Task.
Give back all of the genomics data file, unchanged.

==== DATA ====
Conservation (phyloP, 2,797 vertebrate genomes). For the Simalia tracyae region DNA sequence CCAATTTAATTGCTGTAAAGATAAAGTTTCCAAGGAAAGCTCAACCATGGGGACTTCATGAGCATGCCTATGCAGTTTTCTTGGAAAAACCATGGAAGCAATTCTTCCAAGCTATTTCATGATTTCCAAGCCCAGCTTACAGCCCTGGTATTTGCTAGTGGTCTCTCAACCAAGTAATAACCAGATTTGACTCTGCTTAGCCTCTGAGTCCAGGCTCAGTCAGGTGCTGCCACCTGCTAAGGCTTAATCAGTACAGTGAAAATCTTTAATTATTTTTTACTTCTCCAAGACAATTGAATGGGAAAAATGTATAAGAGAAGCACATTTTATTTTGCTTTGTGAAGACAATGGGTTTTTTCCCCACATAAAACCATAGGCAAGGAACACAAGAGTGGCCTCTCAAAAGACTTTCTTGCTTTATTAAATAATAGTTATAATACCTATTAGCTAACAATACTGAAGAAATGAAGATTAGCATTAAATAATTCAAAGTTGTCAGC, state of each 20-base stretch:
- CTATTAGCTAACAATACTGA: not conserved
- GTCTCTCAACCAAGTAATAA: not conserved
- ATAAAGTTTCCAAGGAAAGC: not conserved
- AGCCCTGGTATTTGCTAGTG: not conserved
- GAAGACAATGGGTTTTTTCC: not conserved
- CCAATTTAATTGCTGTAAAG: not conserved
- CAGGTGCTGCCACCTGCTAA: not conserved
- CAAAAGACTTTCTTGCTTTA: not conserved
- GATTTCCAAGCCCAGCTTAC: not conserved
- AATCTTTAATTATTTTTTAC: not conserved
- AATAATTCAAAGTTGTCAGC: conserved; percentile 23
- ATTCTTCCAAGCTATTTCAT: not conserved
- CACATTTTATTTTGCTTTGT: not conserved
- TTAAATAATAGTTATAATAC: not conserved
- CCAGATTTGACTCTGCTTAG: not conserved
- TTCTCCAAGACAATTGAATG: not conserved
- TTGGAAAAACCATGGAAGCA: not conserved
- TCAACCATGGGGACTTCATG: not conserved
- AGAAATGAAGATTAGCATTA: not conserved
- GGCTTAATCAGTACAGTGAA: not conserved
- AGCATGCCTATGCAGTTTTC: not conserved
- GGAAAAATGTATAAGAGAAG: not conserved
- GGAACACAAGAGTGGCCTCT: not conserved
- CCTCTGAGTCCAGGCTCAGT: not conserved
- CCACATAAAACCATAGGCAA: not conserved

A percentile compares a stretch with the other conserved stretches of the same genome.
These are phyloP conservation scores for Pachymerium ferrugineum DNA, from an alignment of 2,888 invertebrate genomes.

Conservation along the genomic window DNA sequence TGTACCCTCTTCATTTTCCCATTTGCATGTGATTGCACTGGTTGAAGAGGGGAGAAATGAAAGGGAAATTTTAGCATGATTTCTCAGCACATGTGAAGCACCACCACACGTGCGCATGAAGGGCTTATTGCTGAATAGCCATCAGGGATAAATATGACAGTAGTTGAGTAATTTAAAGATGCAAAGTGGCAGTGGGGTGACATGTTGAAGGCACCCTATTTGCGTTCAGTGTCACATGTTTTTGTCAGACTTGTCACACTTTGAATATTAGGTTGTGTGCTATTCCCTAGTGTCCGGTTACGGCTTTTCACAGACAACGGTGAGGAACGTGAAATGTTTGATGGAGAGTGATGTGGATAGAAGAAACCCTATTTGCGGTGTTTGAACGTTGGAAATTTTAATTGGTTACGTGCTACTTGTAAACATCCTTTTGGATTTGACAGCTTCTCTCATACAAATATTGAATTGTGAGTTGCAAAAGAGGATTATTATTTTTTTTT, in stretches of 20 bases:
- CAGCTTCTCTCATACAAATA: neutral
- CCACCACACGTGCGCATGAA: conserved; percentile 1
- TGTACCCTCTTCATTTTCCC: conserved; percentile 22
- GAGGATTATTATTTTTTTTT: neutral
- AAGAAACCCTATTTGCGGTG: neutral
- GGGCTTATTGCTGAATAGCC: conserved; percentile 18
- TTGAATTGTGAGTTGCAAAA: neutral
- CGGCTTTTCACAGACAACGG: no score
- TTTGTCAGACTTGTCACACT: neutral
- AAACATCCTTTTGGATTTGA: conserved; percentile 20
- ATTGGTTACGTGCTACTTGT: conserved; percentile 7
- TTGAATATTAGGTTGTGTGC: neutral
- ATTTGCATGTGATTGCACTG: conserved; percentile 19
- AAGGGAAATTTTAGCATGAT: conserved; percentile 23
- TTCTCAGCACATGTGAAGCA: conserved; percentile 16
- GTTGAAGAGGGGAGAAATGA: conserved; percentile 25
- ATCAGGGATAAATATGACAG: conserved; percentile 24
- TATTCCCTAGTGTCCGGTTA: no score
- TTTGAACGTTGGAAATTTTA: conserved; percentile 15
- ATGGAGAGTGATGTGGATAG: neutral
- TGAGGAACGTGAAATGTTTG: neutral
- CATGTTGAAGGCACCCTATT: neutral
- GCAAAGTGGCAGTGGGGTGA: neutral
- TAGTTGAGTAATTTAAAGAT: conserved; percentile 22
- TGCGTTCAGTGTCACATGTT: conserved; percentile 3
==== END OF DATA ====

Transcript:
Conservation (phyloP, 2,797 vertebrate genomes). For the Simalia tracyae region DNA sequence CCAATTTAATTGCTGTAAAGATAAAGTTTCCAAGGAAAGCTCAACCATGGGGACTTCATGAGCATGCCTATGCAGTTTTCTTGGAAAAACCATGGAAGCAATTCTTCCAAGCTATTTCATGATTTCCAAGCCCAGCTTACAGCCCTGGTATTTGCTAGTGGTCTCTCAACCAAGTAATAACCAGATTTGACTCTGCTTAGCCTCTGAGTCCAGGCTCAGTCAGGTGCTGCCACCTGCTAAGGCTTAATCAGTACAGTGAAAATCTTTAATTATTTTTTACTTCTCCAAGACAATTGAATGGGAAAAATGTATAAGAGAAGCACATTTTATTTTGCTTTGTGAAGACAATGGGTTTTTTCCCCACATAAAACCATAGGCAAGGAACACAAGAGTGGCCTCTCAAAAGACTTTCTTGCTTTATTAAATAATAGTTATAATACCTATTAGCTAACAATACTGAAGAAATGAAGATTAGCATTAAATAATTCAAAGTTGTCAGC, state of each 20-base stretch:
- CTATTAGCTAACAATACTGA: not conserved
- GTCTCTCAACCAAGTAATAA: not conserved
- ATAAAGTTTCCAAGGAAAGC: not conserved
- AGCCCTGGTATTTGCTAGTG: not conserved
- GAAGACAATGGGTTTTTTCC: not conserved
- CCAATTTAATTGCTGTAAAG: not conserved
- CAGGTGCTGCCACCTGCTAA: not conserved
- CAAAAGACTTTCTTGCTTTA: not conserved
- GATTTCCAAGCCCAGCTTAC: not conserved
- AATCTTTAATTATTTTTTAC: not conserved
- AATAATTCAAAGTTGTCAGC: conserved; percentile 23
- ATTCTTCCAAGCTATTTCAT: not conserved
- CACATTTTATTTTGCTTTGT: not conserved
- TTAAATAATAGTTATAATAC: not conserved
- CCAGATTTGACTCTGCTTAG: not conserved
- TTCTCCAAGACAATTGAATG: not conserved
- TTGGAAAAACCATGGAAGCA: not conserved
- TCAACCATGGGGACTTCATG: not conserved
- AGAAATGAAGATTAGCATTA: not conserved
- GGCTTAATCAGTACAGTGAA: not conserved
- AGCATGCCTATGCAGTTTTC: not conserved
- GGAAAAATGTATAAGAGAAG: not conserved
- GGAACACAAGAGTGGCCTCT: not conserved
- CCTCTGAGTCCAGGCTCAGT: not conserved
- CCACATAAAACCATAGGCAA: not conserved

A percentile compares a stretch with the other conserved stretches of the same genome.
These are phyloP conservation scores for Pachymerium ferrugineum DNA, from an alignment of 2,888 invertebrate genomes.

Conservation along the genomic window DNA sequence TGTACCCTCTTCATTTTCCCATTTGCATGTGATTGCACTGGTTGAAGAGGGGAGAAATGAAAGGGAAATTTTAGCATGATTTCTCAGCACATGTGAAGCACCACCACACGTGCGCATGAAGGGCTTATTGCTGAATAGCCATCAGGGATAAATATGACAGTAGTTGAGTAATTTAAAGATGCAAAGTGGCAGTGGGGTGACATGTTGAAGGCACCCTATTTGCGTTCAGTGTCACATGTTTTTGTCAGACTTGTCACACTTTGAATATTAGGTTGTGTGCTATTCCCTAGTGTCCGGTTACGGCTTTTCACAGACAACGGTGAGGAACGTGAAATGTTTGATGGAGAGTGATGTGGATAGAAGAAACCCTATTTGCGGTGTTTGAACGTTGGAAATTTTAATTGGTTACGTGCTACTTGTAAACATCCTTTTGGATTTGACAGCTTCTCTCATACAAATATTGAATTGTGAGTTGCAAAAGAGGATTATTATTTTTTTTT, in stretches of 20 bases:
- CAGCTTCTCTCATACAAATA: neutral
- CCACCACACGTGCGCATGAA: conserved; percentile 1
- TGTACCCTCTTCATTTTCCC: conserved; percentile 22
- GAGGATTATTATTTTTTTTT: neutral
- AAGAAACCCTATTTGCGGTG: neutral
- GGGCTTATTGCTGAATAGCC: conserved; percentile 18
- TTGAATTGTGAGTTGCAAAA: neutral
- CGGCTTTTCACAGACAACGG: no score
- TTTGTCAGACTTGTCACACT: neutral
- AAACATCCTTTTGGATTTGA: conserved; percentile 20
- ATTGGTTACGTGCTACTTGT: conserved; percentile 7
- TTGAATATTAGGTTGTGTGC: neutral
- ATTTGCATGTGATTGCACTG: conserved; percentile 19
- AAGGGAAATTTTAGCATGAT: conserved; percentile 23
- TTCTCAGCACATGTGAAGCA: conserved; percentile 16
- GTTGAAGAGGGGAGAAATGA: conserved; percentile 25
- ATCAGGGATAAATATGACAG: conserved; percentile 24
- TATTCCCTAGTGTCCGGTTA: no score
- TTTGAACGTTGGAAATTTTA: conserved; percentile 15
- ATGGAGAGTGATGTGGATAG: neutral
- TGAGGAACGTGAAATGTTTG: neutral
- CATGTTGAAGGCACCCTATT: neutral
- GCAAAGTGGCAGTGGGGTGA: neutral
- TAGTTGAGTAATTTAAAGAT: conserved; percentile 22
- TGCGTTCAGTGTCACATGTT: conserved; percentile 3